Great question! I am glad to hear you are interested in a potential career as a High School Math Teacher. I taught High School English so I cannot speak to the part about teaching Math content. However, I wanted to provide some insight as to what it is like to teach High School and in the adolescent grades.
Teaching as was brilliantly stated in the answer above, is a highly rewarding and fun, yet challenging career. You get to help promote lifelong learning and be a catalyst for encouraging adolescents to be the best that they can be and reach heights they may never have thought possible. For me, one of the most fun parts about the career was the enthusiasm and energy that students brought each day. You get to foster this excitement and energy by creating fun and relatable lessons. Depending on the school you teach in, you may have more autonomy than others in what you get to teach and how you get to teach it. For Math, the curriculum guide will dictate what you need to teach, however, how you choose to teach this content and get it across to your students is entirely up to you!!! I truly enjoyed lesson planning and coming up with creative ways to engage my students and make learning not only fun, but relatable and memorable.
Teaching however, does require long hours, contrary to what people may think. Not only did I teach, but also was the Advisor for the Freshman Class and coached soccer, baseball and track. After practice and meetings, I then had to grade papers and make sure to refine my lesson plans for the next day. I created my yearly lesson plans in advance, however, I would have to adjust for things like snowdays (I taught in the Northeast) or just a class maybe not progressing at the rate I expected. I also used quizzes and tests to tell me which areas I needed to review and re-teach, so I made sure to plan and incorporate those review sessions into my plans.
Teaching requires special talents and skills and it is not for everyone. You may want to consider tutoring, observing in school (I reached out to some of my former teachers to shadow their classes) and researching college programs. I would definitely recommend doing some work with kids prior to embarking on a college path (working at a summer camp or summer enrichment program is a good idea) because in most, if not all, teacher education programs, Student Teaching comes at the very end, in your last semester which is late in a college degree course to decide you do not like it. With that said, at the high school level, in college you typically major in both your content area (Math) and Education which provides you with a double major and two degrees that you can use regardless of whether you decide to further pursue teaching or not. Math also translates very well into the Computer Science and programming world.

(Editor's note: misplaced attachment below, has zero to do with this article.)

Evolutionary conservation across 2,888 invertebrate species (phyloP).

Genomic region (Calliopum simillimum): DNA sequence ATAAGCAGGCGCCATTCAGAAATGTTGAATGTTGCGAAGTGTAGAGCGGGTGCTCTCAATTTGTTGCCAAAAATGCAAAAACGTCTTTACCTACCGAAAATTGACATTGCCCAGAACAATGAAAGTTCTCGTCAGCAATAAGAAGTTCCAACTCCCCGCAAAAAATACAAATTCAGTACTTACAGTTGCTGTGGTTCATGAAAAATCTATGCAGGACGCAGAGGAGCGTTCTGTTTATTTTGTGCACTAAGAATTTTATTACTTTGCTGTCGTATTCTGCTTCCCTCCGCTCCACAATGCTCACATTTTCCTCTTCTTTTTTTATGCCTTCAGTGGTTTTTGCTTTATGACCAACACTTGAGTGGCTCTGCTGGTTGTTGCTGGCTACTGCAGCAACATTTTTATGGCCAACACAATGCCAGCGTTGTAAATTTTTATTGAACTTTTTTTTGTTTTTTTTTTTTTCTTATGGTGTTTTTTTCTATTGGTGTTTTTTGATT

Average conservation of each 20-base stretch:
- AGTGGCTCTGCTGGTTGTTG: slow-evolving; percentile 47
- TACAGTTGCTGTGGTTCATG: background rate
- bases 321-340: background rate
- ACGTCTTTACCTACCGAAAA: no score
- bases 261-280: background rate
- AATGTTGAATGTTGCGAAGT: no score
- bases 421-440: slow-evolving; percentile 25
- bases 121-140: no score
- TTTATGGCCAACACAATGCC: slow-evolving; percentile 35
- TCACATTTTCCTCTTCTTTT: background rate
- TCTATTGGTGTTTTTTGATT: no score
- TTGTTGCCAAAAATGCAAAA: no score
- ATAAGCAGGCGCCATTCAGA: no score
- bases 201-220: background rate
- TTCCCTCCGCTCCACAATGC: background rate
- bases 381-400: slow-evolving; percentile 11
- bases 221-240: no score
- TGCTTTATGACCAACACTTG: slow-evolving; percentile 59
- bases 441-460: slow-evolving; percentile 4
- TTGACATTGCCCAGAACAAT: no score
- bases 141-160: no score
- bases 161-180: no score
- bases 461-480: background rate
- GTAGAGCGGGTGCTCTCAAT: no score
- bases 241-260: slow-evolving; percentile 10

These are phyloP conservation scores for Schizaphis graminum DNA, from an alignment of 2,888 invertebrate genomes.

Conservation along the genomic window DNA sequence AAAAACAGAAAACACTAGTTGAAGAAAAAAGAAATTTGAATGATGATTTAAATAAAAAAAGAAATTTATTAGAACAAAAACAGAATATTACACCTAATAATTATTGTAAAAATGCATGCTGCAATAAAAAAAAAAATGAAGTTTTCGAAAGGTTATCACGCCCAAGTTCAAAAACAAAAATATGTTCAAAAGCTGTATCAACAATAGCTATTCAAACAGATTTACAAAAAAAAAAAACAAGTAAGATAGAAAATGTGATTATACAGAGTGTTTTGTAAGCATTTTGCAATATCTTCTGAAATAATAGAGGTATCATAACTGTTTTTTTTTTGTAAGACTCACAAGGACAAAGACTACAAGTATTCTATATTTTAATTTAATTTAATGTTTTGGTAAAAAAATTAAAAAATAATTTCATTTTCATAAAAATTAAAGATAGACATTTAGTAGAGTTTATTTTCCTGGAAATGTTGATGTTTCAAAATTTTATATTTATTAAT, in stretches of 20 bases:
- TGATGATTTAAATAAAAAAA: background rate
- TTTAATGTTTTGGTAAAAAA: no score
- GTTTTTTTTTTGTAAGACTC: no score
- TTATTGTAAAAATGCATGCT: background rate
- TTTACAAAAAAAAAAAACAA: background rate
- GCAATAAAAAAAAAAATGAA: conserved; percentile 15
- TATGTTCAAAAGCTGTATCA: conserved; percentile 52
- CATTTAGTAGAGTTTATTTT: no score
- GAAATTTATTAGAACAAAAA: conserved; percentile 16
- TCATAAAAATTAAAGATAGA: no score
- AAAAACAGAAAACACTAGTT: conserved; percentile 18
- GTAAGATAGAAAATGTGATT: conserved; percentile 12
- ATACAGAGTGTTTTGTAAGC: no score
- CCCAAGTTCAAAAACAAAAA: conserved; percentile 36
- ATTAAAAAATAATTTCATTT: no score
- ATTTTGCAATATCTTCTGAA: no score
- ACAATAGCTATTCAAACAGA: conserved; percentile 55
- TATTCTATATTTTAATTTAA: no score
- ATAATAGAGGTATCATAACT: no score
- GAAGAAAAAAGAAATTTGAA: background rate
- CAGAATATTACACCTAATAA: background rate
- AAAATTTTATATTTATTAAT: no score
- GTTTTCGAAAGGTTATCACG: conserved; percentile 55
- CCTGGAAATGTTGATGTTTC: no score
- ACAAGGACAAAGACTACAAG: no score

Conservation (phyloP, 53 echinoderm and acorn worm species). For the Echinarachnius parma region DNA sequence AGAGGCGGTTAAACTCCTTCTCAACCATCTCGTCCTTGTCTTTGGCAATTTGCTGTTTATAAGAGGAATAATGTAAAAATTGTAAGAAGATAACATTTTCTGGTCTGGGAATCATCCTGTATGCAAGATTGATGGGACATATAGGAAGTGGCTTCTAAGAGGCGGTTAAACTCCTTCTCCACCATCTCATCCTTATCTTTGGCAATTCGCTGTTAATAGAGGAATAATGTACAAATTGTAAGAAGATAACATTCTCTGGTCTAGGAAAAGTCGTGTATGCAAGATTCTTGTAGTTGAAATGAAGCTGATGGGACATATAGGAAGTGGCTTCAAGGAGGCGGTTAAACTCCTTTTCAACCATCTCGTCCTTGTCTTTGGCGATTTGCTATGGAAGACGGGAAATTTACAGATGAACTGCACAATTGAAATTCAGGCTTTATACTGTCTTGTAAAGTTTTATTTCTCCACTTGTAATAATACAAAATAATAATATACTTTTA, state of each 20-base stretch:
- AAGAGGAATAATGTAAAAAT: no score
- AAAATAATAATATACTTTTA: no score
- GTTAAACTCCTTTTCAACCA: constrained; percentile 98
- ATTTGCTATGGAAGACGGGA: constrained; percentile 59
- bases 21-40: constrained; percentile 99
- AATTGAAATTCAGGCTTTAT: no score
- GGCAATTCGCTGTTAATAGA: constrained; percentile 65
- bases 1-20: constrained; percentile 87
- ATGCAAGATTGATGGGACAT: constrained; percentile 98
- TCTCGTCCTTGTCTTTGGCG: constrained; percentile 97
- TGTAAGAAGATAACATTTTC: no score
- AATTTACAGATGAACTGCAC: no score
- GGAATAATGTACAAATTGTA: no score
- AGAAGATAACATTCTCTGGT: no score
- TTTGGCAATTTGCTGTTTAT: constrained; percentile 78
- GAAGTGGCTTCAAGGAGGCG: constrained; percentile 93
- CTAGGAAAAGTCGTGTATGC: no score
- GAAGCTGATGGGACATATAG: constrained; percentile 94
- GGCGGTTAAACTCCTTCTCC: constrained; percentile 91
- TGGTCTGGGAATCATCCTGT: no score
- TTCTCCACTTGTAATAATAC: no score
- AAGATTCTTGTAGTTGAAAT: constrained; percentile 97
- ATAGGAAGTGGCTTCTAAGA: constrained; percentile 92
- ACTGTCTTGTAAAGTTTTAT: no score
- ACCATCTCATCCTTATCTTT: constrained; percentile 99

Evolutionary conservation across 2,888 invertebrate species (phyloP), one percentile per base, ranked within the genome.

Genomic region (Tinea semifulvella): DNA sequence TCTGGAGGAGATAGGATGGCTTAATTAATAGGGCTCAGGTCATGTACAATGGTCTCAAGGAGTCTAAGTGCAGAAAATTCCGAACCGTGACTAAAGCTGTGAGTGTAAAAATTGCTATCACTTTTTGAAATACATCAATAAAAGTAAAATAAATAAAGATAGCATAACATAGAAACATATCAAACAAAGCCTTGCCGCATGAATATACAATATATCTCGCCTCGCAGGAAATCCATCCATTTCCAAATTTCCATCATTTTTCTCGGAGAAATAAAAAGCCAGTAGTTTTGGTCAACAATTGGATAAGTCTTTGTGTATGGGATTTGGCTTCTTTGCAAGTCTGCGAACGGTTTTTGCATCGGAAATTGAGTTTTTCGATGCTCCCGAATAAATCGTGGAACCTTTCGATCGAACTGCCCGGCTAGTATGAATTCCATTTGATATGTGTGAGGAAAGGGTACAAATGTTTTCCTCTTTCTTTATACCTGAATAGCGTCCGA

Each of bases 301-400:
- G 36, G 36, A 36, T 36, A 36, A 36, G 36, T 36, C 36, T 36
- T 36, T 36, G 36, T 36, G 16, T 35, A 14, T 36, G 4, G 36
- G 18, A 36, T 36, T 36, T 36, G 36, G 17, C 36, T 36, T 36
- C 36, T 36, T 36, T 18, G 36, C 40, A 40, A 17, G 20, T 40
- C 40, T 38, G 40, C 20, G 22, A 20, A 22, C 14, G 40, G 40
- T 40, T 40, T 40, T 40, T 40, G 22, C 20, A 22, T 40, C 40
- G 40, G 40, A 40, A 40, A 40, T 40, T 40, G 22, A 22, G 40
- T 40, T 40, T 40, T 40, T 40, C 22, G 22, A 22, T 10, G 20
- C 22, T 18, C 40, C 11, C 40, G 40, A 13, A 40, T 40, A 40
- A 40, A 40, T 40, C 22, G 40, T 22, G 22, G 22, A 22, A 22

I hope this helps and I believe that you will have a fun and rewarding career as a High School Math Teacher!!!
Here are a couple things you may want to do to get a better sense of whether you'd like teaching.
1. Tutor 1:1 and move into small group
2. Shadow a few math teachers across different grades and subjects. Write down what you like and don't like. Ask teachers what they had to do to prepare for and following the lesson.
I am also a former math teacher. There are great benefits to this career that would fit your interests - you get to work with math every day, you get to work with students, you have summers off. But, there are also great challenges. Depending on the district you work in, administration can be challenging to deal with, parents can be challenging, students can be challenging. It really depends on the town/city/state that you are working in. In the end, the challenges outweighed the benefits for me, and I now work on math curriculum for a publishing company. I really enjoy the work I do, and both my schooling and teaching experience have greatly helped me to be successful in my new role.
At the end of the day, only you can know what's best for you! If you think you would love teaching - go for it! But also know that there are other options for you if teaching isn't what you expected it to be. I do not regret my choice to begin my career in education, and am excited to see where else my path will take me.
I taught math to high school students for several years, mostly when I was straight out of college with a BSc in Math. It was rewarding to bring what was logical to me to the classroom and help those who found math hard, but were then able to understand it then enjoy it. It took quite a bit of preparation to figure out how to present the materials, which media I would use, which problems to use as class examples, then measure the students' grasp. This is an age group where a lot of empathy and focus needs to be provided to address any emotional or behavioral issues, and recognize when extra individualized tutoring or counseling is needed. It was really rewarding to see the students take some of the newer concepts, then go off on their own and work projects that resulted in computer generated graphics, drawings or applied studies.
The key component here is competency in the general area of mathematics if you want to be a high-school math teacher. I would suggest that you major in mathematics in your undergraduate curriculum.